How would you like to go to work 32 hours a week? What would you prefer: work one day less or reduce one hour a day? The debate is open and, although the reduction of the working day seems easier to apply in some sectors than in others, the truth is that there are examples for all tastes where it has been carried out with good results.
The book Four Days. Working less to live in a better world (Sembra Llibres, 2022) by Joan Sanchis collects success stories in technology sectors, but also in the hospitality industry, which show that it is possible to reduce the working day while maintaining productivity. The gains are clear: reducing CO2 emissions from transport to work, improving mental health, reconciling…
Some companies have already done or are doing their experiments; others are considering it. To help them make the decision, the regional Employment Secretariat led by Enric Nomdedéu will launch a line of subsidies of up to 5,500 euros a year per worker for which companies reduce working hours to 32 hours a week. This is a pioneering initiative in Spain.
Companies based in the Valencian Community that apply a reduction in the working week to 32 hours may request it, regardless of whether they are concentrated in 4 days (8 hours per day) or in 5 days (7 hours per day). Likewise, they will have to present a social agreement between the company and the workers and a project to improve innovation.
The aid will have an amount of 5,492 euros the first year of application per worker; 2,746 euros the second year; and 1,373 euros the third year. As Nomdedéu explained at a press conference, “if the theory is true”, the reduction in aid “will be offset by improved productivity”.
Companies may request it voluntarily, but once they join the program, they will be obliged to maintain the 32-hour day for one year. The second and third year is optional.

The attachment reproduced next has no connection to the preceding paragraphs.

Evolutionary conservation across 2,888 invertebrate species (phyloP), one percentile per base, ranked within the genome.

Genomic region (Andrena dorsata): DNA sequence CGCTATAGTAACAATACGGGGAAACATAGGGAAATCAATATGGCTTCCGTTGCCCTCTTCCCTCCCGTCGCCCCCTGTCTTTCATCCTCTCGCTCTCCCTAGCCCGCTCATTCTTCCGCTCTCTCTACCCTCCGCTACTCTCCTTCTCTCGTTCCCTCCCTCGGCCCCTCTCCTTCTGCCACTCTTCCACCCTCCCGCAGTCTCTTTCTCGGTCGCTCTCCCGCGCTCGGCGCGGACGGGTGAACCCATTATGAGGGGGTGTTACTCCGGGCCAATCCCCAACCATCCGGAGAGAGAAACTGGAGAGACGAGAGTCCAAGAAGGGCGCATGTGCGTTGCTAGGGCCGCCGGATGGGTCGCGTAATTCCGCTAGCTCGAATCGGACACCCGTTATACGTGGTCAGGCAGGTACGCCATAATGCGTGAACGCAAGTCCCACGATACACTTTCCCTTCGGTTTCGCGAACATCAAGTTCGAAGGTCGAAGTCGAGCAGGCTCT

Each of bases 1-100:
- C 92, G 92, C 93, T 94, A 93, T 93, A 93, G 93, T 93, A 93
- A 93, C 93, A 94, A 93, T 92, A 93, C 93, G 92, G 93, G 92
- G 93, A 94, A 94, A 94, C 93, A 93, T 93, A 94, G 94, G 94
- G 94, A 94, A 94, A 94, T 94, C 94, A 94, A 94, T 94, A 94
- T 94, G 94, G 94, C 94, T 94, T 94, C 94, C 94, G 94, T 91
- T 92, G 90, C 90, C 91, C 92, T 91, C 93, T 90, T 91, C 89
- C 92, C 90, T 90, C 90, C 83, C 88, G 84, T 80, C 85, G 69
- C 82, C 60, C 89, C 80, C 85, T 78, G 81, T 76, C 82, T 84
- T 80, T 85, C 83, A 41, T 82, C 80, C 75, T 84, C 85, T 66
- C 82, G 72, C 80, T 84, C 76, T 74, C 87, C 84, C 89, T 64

Companies will not be obliged to apply it to the entire workforce, but will be able to decide which departments reduce the working day. Yes, a minimum of the total number of workers is established (all contract modalities are counted): in companies with less than 10 people, 30% of the workforce and a minimum of 2; in companies with 10 to 49 workers, 30% and a minimum of 3; in companies with 50 or more employees, 20%.
In addition, a number of men and women similar to that in the company (with a maximum gender deviation of 10%) must enjoy the bonus.
Self-employed people are excluded from aid for reducing the weekly workweek, for whom Nomdedéu has not closed the door to studying subsidies designed for these workers, although he has admitted that it is complicated.
A budget of 1.5 million euros will be earmarked to help companies reduce the working week to 32 hours, to which should be added the existing lines of subsidies for hiring and aid for training in new methodologies of worked.
The aid may be requested from its publication, which is expected for the end of May or June, with the intention that they begin to be applied by September 2022 or January 2023.
It will be controlled that cheating is not done through the Social Security contributions of subsidized workers and with inspection.
Nomdedéu has assured that "there are already companies that have been interested" in the program, among which there are from technology sectors, which "are the ones that have it easier" and also serve as "attraction of talent", but there is also a interested party who organizes concerts.
Enric Nomdedéu explained that the will of the Valencian administration is for companies to take advantage of the measure voluntarily and not be forced by law to reduce the working week to 32 hours.
Asked if it is the right time, he has been emphatic: "There is no more opportune time", although he has admitted that the reduction of hours "is not for everyone, for all companies or for all sectors".
In any case, he recalled that the Valencian Community exceeds the European average of hours worked per person (more than 100) and, on the other hand, is below in productivity. "This shows that working more does not make us more productive," she stressed.
On the other hand, he defended opening the debate on "what role should work play in our lives": "We need it to live, but surely we do more important things than work."
Parallel to these pioneering grants for companies, the city of Valencia will host the first International Summit of the Four-Day Week, which will take place on May 27 and 28 at the Petxina sports complex.
The event will address the advantages and disadvantages of this new organization of working hours with the opinion of experts, unions and political representatives. The Minister of Labor, Yolanda Díaz; the Valencian vice president, Mónica Oltra; the deputy in Congress for More Country, Íñigo Errejón; the general secretary of CCOO, Unai Sordo; the secretary general of the UGT, Pepe Álvarez; the economist and researcher Carmen Castro; and the researcher Adrià Todolí, among others. The complete program can be consulted on the web.